Shooting More Now, Enjoying it Less?

Today’s Post by Joe Farace

One of the most interesting aspects of digital image capture is that we—at least its seems for me—appear to shoot more images for a typical photo session than we did when shooting film for a similar project. For a typical model test shoot, I used to expose two to three rolls of 35mm film through my SLRs. Sometimes these were even 24 exposure rolls, so a model test shoot might normally consist of 72 to 108 photographs, some of which would be scanned (remember Kodak Photo CD?) and portfolio prints made.

Now I’m shooting these same kind of sessions with mirrorless cameras and am making a more shots than normal. How many? A typical shoot now consists of 200-300 photographs, quadruple my normal film-based sessions. The actual number of frames captured at session with the model show  was 274. Are my photographs better than when I was shooting film? I am positive that not worrying about film or processing costs lets me produce more images faster. At least that’s my theory so I asked a few friends.

One of Shutterbug’s former editors told me that it “could be true. I did a shoot with a model last week. I shot three rolls of 120 film, two rolls of 35mm but 600 digital shots with my digital SLR! I tend to shoot a lot faster when working with digital and go ahead and take shots I would have passed on with film.”

A wedding photographer told me, “Just thinking about the film and processing cost savings eases the resistance to pressing the shutter.” But it’s here where that the law of unintended consequences begins to peek its head out of the water. He then told me “at a wedding I did Sunday I found myself holding back toward the end—I was about out of storage cards! I went back through images, deleting a few that wouldn’t make the first edit.”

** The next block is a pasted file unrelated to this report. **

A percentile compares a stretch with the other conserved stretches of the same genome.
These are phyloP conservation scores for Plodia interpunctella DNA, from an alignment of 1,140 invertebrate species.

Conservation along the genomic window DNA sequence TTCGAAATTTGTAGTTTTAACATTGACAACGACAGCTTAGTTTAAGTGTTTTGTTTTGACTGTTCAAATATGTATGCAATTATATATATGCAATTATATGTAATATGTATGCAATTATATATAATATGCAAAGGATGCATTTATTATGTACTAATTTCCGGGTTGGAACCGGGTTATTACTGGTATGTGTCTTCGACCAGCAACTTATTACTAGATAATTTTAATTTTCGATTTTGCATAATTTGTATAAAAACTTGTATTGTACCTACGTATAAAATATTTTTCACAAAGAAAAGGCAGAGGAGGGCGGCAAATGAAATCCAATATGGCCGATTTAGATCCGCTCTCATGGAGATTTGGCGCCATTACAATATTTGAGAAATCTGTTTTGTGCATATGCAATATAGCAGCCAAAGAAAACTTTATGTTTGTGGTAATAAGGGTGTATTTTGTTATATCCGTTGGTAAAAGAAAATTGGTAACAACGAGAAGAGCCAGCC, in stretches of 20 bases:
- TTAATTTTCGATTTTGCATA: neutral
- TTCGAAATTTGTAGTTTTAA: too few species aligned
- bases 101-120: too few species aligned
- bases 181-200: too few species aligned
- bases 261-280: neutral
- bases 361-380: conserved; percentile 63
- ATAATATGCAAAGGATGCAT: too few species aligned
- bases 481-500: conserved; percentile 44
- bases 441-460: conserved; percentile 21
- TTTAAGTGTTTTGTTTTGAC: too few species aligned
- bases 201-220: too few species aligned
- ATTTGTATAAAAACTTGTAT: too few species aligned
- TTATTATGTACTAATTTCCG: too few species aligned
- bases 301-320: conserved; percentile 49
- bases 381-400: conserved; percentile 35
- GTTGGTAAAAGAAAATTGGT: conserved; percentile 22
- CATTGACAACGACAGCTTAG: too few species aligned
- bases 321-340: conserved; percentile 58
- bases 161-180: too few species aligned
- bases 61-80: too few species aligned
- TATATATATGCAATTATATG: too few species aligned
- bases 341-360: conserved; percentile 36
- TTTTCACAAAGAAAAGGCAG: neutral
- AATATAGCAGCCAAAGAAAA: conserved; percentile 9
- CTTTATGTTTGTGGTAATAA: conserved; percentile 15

It’s not just on assignments that we shoot more digital frames than we would have shot with film in the past. Another part of any kind of photo shoot is making tests to check exposure, much as we would use Polaroid film in the past.

So maybe a better question might be: Is making all these additional exposures adding premature wear and tear on digital cameras, especially their shutters, than their film counterparts might have experienced? But to answer the question, I do think my images are better because it allows me the freedom to explore other variations, such as shooting  with the Skink Pinhole lens.